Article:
Monday, 24 July 2017

My Love-Hate Relationship with My Medication

Many patients have conditions where they need to take medication for the rest of their lives. Living with a chronic condition can have a profound effect on a person's life, from a change in their lifestyle to even being forced into an alternative career plan. Taking daily medications becomes a part of their new routine and for many these treatments help improve their health and their overall quality of life, but sometimes they can also create other problems and patients may enter in to an ‘internal battle’ to take them.

I am one of those patients

At the age of 19, I felt my world had been turned upside down when I received a diagnosis that I never expected and initially really struggled to accept. I resented that I would have to rely on medication for the rest of my life as well as the implications my new diagnosis would have. However my attitude definitely changed as I gradually came to terms with my condition, and realised that things were not as bad as I first thought! My medications do more for me than just helping to keep me healthy and my condition under control. They enable me to have the freedom to be "normal" and go about my daily life without constantly worrying about being unwell. They help me to stay out of hospital, to work, go on holiday and make plans, and so for all of this I love them. I wonder how many people can say they have something as powerful and positive in their lives.

However, a part of me hates them too for the side effects that they come with. For many patients, a balancing act must be achieved between finding the most effective dose but with the least amount of side effects. Personally I feel switching feels risky when other medications aren't guaranteed to be as effective and come with their own set of (often similar) side effects, and so it can become a case of "better the devil you know".

I love them, but I hate them

I feel lucky because I have a specialist who is incredibly knowledgeable, and who takes the time to listen to my concerns and what is important to me and involves me in decisions around my care. However he is a busy consultant and it can be months in between seeing him, and what if I have problems with my medication in the interim period?

Having recently increased one of my medications, I found myself at the end of my tether struggling with side effects and felt pretty miserable. I fleetingly flirted with the idea of stopping them for a few days just so that I could have a respite from feeling unwell, and know that I am not alone with this feeling. I am aware of the dangers associated with this and so wouldn’t stop medication without appropriate medical supervision, but I can definitely understand and empathise with people who feel pushed to this extreme.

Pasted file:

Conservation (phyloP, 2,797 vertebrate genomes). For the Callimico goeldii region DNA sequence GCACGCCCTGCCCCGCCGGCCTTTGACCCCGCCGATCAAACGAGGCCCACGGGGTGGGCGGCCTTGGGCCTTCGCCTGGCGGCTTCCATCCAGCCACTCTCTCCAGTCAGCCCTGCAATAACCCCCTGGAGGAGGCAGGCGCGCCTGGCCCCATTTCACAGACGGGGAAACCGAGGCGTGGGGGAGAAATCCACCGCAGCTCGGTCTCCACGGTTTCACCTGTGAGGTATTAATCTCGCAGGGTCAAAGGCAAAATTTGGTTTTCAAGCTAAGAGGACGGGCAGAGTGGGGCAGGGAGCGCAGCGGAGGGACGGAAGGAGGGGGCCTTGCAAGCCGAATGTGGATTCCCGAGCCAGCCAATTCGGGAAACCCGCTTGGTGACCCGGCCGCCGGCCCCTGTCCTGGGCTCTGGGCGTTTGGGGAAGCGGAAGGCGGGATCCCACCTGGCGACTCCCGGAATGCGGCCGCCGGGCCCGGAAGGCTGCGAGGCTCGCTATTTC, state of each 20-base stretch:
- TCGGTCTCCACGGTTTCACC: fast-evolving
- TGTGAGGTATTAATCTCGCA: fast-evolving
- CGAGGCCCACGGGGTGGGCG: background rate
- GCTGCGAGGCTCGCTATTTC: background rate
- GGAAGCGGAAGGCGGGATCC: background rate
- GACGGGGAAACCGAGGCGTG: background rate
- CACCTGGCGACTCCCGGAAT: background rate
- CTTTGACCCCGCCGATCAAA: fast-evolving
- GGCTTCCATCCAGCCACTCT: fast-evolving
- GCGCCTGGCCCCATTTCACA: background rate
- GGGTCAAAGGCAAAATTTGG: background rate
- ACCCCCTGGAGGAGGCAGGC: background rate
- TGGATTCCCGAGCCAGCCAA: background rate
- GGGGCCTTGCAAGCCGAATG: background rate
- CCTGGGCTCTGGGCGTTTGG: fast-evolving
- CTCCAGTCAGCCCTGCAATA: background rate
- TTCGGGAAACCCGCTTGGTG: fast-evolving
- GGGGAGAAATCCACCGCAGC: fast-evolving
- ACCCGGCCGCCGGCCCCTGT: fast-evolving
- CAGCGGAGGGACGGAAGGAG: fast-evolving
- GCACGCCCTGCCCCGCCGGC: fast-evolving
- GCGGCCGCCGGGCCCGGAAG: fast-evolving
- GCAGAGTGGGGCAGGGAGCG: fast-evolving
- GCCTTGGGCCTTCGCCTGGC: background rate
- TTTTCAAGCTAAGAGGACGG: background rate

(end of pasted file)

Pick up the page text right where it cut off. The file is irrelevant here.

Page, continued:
So what could help?

·         Patient information leaflets need to change and include more details. They often tell patients to get in touch with their doctor if they have problems, but this often isn’t easy when clinics are frequently fully booked. GPs are commonly unable to advise with specialist medications. Patients value advice and information about not just what, if any, of the side effects someone might expect, but also which of those side effects are like to be transient and if perhaps I (and patients like me) should persevere to see if they subside. There is also a large scope for practical suggestions on things that they can try to help alleviate these symptoms.

·         Signposting to patient friendly websites. In my view, the companies that manufacture the medications prescribed to me by my doctors could add considerable value to their products by pointing users to authoritative and evidence-based patient friendly websites with more relevant and easily digestible information - or linking directly to their own version of this. These need to offer general advice and support around disease management as well as information about their medication.

·         Industry-led patient forums. Commonly patients gravitate towards online forums to ask other people with the same condition for their recommendations and experiences, but these often aren't monitored or regulated and there can be huge differences in the accuracy and helpfulness of information shared. Developing forums that are facilitated by industry experts from within the medical and pharmaceutical industry could have a significant positive impact and reach many people.